From June to August 2013, Forrester invited large and medium-size organizations in India to share details about their live enterprise mobility applications. Our objective was to understand how Indian organizations are leveraging mobile applications to better connect with customers, partners, and employees. In total, we received details of 59 mobile application projects from 41 organizations with more than 500 employees in India. These organizations are spread across verticals like manufacturing, financial services, automotive, media, healthcare, professional services, telecommunications, and utilities. Our research provided some interesting findings:
- Mobile application development is skewed toward internal, employee-facing projects. Among the projects reviewed, 59% of the enterprise mobility applications have been developed for internal employees, 23% target customers, and the remaining 18% are for business partners. Most organizations in India are first developing applications for employees, because calculating the ROI is easier and more tangible for employee-centric applications as compared with customer- or business partner -centric applications. For instance, sales force/field force automation is currently the most commonly developed mobile application by Indian organizations.
- The majority of projects are co-owned by IT and business. 71% of the enterprise mobility application projects we covered are jointly owned by the IT team and the relevant business stakeholders. Business inputs, especially on user interface and experience, are key to ensuring adoption of mobile application post-launch.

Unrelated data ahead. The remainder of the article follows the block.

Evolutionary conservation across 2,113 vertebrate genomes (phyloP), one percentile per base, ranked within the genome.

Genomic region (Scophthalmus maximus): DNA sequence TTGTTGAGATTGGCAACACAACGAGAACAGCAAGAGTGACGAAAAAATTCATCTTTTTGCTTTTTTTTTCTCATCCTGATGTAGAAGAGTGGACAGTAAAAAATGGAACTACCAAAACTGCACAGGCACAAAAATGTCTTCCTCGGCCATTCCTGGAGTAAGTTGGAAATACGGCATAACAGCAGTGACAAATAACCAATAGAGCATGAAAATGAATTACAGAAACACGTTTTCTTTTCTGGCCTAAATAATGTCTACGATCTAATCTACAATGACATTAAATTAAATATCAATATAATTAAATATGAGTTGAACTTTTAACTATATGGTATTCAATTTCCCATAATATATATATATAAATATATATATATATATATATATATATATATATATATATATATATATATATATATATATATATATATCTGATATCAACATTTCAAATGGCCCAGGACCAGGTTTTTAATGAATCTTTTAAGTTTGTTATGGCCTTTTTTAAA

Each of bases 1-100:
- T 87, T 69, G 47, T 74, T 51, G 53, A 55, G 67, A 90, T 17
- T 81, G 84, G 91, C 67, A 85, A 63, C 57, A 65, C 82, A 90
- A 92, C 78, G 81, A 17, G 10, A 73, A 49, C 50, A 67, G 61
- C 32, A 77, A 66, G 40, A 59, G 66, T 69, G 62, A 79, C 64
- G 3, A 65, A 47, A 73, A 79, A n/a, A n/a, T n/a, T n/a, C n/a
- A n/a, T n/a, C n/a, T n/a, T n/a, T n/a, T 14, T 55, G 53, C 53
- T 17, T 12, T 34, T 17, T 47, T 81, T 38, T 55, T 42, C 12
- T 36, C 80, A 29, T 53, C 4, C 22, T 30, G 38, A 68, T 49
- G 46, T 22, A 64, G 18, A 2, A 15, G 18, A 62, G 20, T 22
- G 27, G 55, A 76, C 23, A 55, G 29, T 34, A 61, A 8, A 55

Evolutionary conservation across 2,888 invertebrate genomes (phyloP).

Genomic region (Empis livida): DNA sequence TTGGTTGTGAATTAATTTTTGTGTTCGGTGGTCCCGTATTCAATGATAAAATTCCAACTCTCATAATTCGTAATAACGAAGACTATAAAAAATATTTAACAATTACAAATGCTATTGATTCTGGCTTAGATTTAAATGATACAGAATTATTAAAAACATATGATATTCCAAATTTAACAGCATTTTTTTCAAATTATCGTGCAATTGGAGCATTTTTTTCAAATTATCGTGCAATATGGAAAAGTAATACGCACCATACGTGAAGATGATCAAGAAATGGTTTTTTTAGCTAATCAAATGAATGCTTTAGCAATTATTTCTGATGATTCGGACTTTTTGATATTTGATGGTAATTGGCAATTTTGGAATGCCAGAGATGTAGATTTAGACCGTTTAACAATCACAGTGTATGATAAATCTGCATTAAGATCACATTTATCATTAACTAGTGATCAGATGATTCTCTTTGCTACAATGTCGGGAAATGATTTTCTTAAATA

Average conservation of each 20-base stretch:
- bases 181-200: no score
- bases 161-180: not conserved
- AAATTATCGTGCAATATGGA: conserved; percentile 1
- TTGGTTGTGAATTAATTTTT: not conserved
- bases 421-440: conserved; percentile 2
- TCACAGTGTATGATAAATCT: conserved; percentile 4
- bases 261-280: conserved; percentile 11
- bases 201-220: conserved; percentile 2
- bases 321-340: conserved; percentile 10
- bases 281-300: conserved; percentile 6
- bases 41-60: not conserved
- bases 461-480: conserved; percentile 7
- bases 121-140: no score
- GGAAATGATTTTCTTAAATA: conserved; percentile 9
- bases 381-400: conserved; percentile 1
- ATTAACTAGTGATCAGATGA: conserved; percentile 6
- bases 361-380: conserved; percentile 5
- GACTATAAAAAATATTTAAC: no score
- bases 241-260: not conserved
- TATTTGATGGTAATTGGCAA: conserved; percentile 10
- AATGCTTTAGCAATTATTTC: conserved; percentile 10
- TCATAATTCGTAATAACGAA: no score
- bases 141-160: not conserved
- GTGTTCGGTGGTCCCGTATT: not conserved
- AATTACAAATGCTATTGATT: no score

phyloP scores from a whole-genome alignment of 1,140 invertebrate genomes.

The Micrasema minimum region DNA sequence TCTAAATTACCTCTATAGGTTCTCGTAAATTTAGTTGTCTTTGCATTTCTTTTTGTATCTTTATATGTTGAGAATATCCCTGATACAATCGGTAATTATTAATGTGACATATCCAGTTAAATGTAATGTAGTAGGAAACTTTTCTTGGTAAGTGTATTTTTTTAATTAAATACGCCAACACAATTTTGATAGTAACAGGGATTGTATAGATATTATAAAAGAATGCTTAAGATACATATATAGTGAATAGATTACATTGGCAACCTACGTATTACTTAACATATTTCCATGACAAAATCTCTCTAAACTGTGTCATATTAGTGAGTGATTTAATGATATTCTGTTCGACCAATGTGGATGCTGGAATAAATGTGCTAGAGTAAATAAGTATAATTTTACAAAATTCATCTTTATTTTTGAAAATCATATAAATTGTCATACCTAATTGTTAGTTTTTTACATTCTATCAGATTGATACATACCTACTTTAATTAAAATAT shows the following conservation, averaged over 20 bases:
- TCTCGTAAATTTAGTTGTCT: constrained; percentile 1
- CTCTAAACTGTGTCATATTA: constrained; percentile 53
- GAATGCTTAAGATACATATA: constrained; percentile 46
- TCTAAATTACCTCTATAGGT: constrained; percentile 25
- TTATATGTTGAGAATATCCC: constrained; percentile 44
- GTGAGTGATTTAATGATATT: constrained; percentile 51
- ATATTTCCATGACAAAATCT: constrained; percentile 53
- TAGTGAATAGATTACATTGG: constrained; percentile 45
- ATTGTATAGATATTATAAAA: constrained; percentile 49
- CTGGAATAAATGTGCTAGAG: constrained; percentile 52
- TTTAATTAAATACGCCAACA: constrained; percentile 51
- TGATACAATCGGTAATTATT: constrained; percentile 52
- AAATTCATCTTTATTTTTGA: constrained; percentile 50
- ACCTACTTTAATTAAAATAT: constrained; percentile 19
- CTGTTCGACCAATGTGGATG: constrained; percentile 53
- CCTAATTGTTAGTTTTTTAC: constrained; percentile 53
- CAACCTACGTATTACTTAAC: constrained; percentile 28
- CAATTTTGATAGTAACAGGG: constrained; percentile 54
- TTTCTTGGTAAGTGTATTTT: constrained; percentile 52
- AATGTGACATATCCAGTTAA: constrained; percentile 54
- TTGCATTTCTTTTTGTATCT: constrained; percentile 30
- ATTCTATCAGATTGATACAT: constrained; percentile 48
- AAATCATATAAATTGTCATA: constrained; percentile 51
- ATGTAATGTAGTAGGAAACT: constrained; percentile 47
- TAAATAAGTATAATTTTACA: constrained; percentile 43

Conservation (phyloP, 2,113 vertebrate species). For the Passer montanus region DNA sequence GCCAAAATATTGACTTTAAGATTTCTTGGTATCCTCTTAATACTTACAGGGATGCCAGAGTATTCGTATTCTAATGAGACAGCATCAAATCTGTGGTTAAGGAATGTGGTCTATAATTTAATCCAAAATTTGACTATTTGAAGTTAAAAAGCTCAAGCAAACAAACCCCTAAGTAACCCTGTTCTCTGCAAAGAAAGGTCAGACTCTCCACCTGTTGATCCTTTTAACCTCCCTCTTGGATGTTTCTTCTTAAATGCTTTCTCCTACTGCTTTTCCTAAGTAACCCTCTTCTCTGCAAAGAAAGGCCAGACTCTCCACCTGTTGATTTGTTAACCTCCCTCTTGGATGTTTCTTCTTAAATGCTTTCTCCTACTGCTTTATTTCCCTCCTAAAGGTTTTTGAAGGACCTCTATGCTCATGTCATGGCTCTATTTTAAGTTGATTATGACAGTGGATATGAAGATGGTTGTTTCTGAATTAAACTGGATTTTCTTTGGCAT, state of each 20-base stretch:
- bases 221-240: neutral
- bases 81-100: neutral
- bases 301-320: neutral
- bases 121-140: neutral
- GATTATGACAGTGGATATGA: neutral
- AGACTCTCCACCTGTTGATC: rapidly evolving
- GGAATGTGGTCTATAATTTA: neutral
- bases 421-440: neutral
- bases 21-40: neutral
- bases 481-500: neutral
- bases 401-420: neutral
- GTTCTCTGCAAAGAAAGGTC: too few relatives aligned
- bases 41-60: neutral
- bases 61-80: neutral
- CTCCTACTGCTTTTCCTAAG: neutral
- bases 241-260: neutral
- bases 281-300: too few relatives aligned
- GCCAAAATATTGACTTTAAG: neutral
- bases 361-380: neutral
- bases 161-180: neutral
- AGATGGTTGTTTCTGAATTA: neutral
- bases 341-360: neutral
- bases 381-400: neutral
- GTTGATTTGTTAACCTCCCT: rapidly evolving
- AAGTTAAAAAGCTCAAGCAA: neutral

- Application development is mostly outsourced. 56% of all mobile applications we studied were developed by an external vendor. This is because these vendors have the skills and expertise to code an application based on the layout, structure, and requirements specified by the joint IT and business team.
- The average cost of application development is between US$40,000 and $160,000. The cost for developing 55% of the mobile applications was between $40,000 and $160,000; 23% of the applications cost less than $40,000, while the remaining 22% cost more than $160,000. This cost primarily consists of two parts: 1) development costs like application coding, user experience design, integration, and testing; and 2) operational costs such as licensing of mobile device management solutions and support and training costs.
Our research indicates that mobile applications will be a more critical channel for reaching consumer markets in Asia Pacific in the future compared with more developed Western markets. This is especially true in India, where the mobile Internet user base is growing at the rate of more than 30% annually, primarily due to the disproportionately young population (according to the UN, 27% of the population is between the ages of 15 and 29), reducing the average selling price of smartphones to below $200 and reducing the cost of data plans.
As a result, I&O professionals and their CIOs should broaden their mobility focus beyond employee enablement to include a greater focus on externally focused systems of engagement that can empower individuals to take the next most likely action, as it will help drive explosive growth in engagement.
My upcoming research report on enterprise mobile application adoption trends in India provides more insights into enterprise mobile application trends in India, highlights case studies, and offers recommendations to I&O professionals on how to build a successful mobile application strategy for their organization.